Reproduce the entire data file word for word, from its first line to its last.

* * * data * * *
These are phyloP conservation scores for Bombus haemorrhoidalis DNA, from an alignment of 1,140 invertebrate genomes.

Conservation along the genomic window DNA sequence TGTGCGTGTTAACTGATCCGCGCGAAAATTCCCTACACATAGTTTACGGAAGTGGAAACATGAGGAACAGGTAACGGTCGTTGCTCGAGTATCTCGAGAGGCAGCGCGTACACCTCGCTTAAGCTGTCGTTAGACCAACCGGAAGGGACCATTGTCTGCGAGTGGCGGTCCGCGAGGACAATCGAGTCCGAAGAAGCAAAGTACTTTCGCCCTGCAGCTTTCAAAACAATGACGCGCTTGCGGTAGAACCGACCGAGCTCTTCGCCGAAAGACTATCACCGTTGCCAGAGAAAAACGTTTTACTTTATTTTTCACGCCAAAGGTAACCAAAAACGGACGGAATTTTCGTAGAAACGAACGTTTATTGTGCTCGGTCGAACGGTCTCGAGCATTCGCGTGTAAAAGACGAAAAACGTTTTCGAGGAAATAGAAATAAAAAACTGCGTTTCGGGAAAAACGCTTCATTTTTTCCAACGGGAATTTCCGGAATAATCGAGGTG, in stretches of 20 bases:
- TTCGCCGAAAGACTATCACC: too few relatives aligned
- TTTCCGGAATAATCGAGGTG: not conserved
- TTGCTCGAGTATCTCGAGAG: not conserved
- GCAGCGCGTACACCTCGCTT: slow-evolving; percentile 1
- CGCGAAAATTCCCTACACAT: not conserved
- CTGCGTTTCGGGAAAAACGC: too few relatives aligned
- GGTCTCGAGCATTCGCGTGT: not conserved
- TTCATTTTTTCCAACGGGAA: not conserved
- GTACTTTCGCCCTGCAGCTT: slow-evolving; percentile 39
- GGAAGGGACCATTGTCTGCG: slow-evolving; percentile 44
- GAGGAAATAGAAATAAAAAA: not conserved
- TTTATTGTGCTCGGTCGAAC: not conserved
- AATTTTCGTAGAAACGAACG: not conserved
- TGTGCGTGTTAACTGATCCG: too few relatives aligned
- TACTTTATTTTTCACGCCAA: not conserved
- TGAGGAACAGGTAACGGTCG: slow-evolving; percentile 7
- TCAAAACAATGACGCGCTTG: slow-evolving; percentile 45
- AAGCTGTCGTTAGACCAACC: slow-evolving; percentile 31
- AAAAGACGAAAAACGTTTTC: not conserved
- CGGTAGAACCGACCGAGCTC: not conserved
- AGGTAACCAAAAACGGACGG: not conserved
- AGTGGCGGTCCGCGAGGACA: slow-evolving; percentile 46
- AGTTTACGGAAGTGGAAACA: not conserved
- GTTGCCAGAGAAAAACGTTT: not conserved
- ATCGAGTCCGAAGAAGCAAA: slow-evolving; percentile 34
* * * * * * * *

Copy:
These are phyloP conservation scores for Bombus haemorrhoidalis DNA, from an alignment of 1,140 invertebrate genomes.

Conservation along the genomic window DNA sequence TGTGCGTGTTAACTGATCCGCGCGAAAATTCCCTACACATAGTTTACGGAAGTGGAAACATGAGGAACAGGTAACGGTCGTTGCTCGAGTATCTCGAGAGGCAGCGCGTACACCTCGCTTAAGCTGTCGTTAGACCAACCGGAAGGGACCATTGTCTGCGAGTGGCGGTCCGCGAGGACAATCGAGTCCGAAGAAGCAAAGTACTTTCGCCCTGCAGCTTTCAAAACAATGACGCGCTTGCGGTAGAACCGACCGAGCTCTTCGCCGAAAGACTATCACCGTTGCCAGAGAAAAACGTTTTACTTTATTTTTCACGCCAAAGGTAACCAAAAACGGACGGAATTTTCGTAGAAACGAACGTTTATTGTGCTCGGTCGAACGGTCTCGAGCATTCGCGTGTAAAAGACGAAAAACGTTTTCGAGGAAATAGAAATAAAAAACTGCGTTTCGGGAAAAACGCTTCATTTTTTCCAACGGGAATTTCCGGAATAATCGAGGTG, in stretches of 20 bases:
- TTCGCCGAAAGACTATCACC: too few relatives aligned
- TTTCCGGAATAATCGAGGTG: not conserved
- TTGCTCGAGTATCTCGAGAG: not conserved
- GCAGCGCGTACACCTCGCTT: slow-evolving; percentile 1
- CGCGAAAATTCCCTACACAT: not conserved
- CTGCGTTTCGGGAAAAACGC: too few relatives aligned
- GGTCTCGAGCATTCGCGTGT: not conserved
- TTCATTTTTTCCAACGGGAA: not conserved
- GTACTTTCGCCCTGCAGCTT: slow-evolving; percentile 39
- GGAAGGGACCATTGTCTGCG: slow-evolving; percentile 44
- GAGGAAATAGAAATAAAAAA: not conserved
- TTTATTGTGCTCGGTCGAAC: not conserved
- AATTTTCGTAGAAACGAACG: not conserved
- TGTGCGTGTTAACTGATCCG: too few relatives aligned
- TACTTTATTTTTCACGCCAA: not conserved
- TGAGGAACAGGTAACGGTCG: slow-evolving; percentile 7
- TCAAAACAATGACGCGCTTG: slow-evolving; percentile 45
- AAGCTGTCGTTAGACCAACC: slow-evolving; percentile 31
- AAAAGACGAAAAACGTTTTC: not conserved
- CGGTAGAACCGACCGAGCTC: not conserved
- AGGTAACCAAAAACGGACGG: not conserved
- AGTGGCGGTCCGCGAGGACA: slow-evolving; percentile 46
- AGTTTACGGAAGTGGAAACA: not conserved
- GTTGCCAGAGAAAAACGTTT: not conserved
- ATCGAGTCCGAAGAAGCAAA: slow-evolving; percentile 34